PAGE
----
• School Performance Grading System
  • Bonus Pay Schemes
  • Vouchers
  • Charter Cap Removed
  • Class Size Chaos
  • Removal of Professional Development Funds

And there are many more.

When one surveys the terrain of North Carolina and sees just how many divides there exist, it might be easy to say that we need to “build bridges” and bring people back together again “at the table” to start a dialogue of how we can be great again.

But then it needs to be asked why those divides are there in the first place and why have certain parts of North Carolina been shut off from others.

Yes, public education can be the ultimate bridge that spans socio-economic divides, that links the rural to the urban, that allows for social gains, yet the parties who are in the construction of those bridges must be in complete synchronicity as far as goals and intentions are concerned.

But after watching lawmakers like Tim Moore and Phil Berger hold this state hostage through unethical measures to pass budgets, hold special sessions, and pass legislation that continuously weaken our public schools it has become apparent to this teacher that these are not the people with whom you build bridges.

In fact, why would public school advocates even want to “have a seat at the table” with them? Time and time again, the powers in the NCGA have shown that not only will they not invite teachers to the “table” but that they will go out of their way to make teachers part of the menu.

Yes, there has been a lot of talk about “building bridges” and having a place at the table.

But that is not happening.

When in the last eight years of Moore and Berger has there ever been any indication that teachers and public school advocates would be given even a small role in the building of metaphorical bridges much less have a “seat at the table?”

That’s not a rhetorical question.

How can one build a bridge or sit a table with a state superintendent who when 20+K teachers come to Raleigh runs the other way to avoid having to “confront” their needs and concerns?

How can one build a bridge or sit a table with a state superintendent who while making platitudes and vapid speeches about what will bring back greatness to NC’s schools actually reorganizes DPI, helps slash its budget, and then removes the exemption status from many in DPI so that they can be fired more easily?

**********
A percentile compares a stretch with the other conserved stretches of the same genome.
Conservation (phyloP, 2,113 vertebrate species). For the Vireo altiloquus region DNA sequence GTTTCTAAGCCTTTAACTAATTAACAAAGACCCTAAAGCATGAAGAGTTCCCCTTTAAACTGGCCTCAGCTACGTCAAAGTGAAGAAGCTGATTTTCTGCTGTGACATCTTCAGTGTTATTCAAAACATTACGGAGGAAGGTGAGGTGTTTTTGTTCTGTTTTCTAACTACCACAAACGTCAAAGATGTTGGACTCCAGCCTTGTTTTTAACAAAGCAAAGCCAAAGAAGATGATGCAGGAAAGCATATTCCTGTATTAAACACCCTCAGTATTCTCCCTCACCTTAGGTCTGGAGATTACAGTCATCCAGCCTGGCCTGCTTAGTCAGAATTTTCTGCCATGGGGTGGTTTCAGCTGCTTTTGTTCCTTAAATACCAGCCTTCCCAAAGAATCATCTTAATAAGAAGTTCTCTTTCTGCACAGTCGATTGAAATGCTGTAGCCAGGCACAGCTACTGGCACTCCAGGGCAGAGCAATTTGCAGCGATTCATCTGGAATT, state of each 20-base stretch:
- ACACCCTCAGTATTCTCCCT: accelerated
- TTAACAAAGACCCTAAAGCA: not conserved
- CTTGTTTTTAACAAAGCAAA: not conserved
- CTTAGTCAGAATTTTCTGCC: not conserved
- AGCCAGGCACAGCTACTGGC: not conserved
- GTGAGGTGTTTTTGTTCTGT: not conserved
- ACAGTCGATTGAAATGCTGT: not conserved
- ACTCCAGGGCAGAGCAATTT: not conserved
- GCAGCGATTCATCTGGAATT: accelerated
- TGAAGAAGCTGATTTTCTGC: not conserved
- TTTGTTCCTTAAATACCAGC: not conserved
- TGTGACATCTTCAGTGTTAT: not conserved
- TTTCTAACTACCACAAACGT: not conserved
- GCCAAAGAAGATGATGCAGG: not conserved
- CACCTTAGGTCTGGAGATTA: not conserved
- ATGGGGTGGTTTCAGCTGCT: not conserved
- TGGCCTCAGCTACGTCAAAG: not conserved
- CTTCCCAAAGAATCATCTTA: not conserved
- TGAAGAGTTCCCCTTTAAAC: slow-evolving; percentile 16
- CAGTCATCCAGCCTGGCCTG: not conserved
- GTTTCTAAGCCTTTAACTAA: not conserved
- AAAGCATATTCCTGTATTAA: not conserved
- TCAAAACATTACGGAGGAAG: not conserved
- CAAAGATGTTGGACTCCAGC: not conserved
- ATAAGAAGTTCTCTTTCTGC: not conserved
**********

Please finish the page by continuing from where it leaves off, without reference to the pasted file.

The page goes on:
How can one build a bridge or sit at a table with lawmakers who actively promote the policies of the Koch brothers and their use of dark money?

How can one build a bridge or sit at a table with a governing body that actively promotes the use of secret algorithms to measure our schools and our teachers?

How can one build a bridge or sit at a table with people who allow North Carolina to be the only state that uses achievement scores more than growth to determine a school’s worth?

How can one build a bridge or sit at a table with legislators who actively fought against Medicaid expansion in a state where over 20% of our public school students lives in poverty.

How can one build a bridge or sit at a table with legislators who deliberately passed a budget bill through a committee (nuclear option) rather than open up the discussion for debates and amendments?

How can one build a bridge or sit at a table with people who champion a voucher system that is considered the least transparent in the country and overwhelmingly goes to religious schools?

How can one build a bridge or sit at a table with people who champion charter school construction in places that jeopardize the very funds of the traditional public schools that already service those students?

How can one build a bridge or sit a table with people who knowingly allowed per-pupil expenditures to remain lower when adjusted for inflation than levels before 2008?

The list goes on and on….

And teachers know how to build bridges: differentiated structures that expand classrooms and curricula to bring students together in ways that help them achieve in academics and life. Teachers also know how to “set a table” that includes all stakeholders.

The gerrymandered lawmaking body in Raleigh that claims altruism CAN NOT AND WILL NOT.

In 2020, this state can set a new table and bring in a new “construction crew” to build bridges. The first step is voting for candidates who truly champion collaboration with teachers.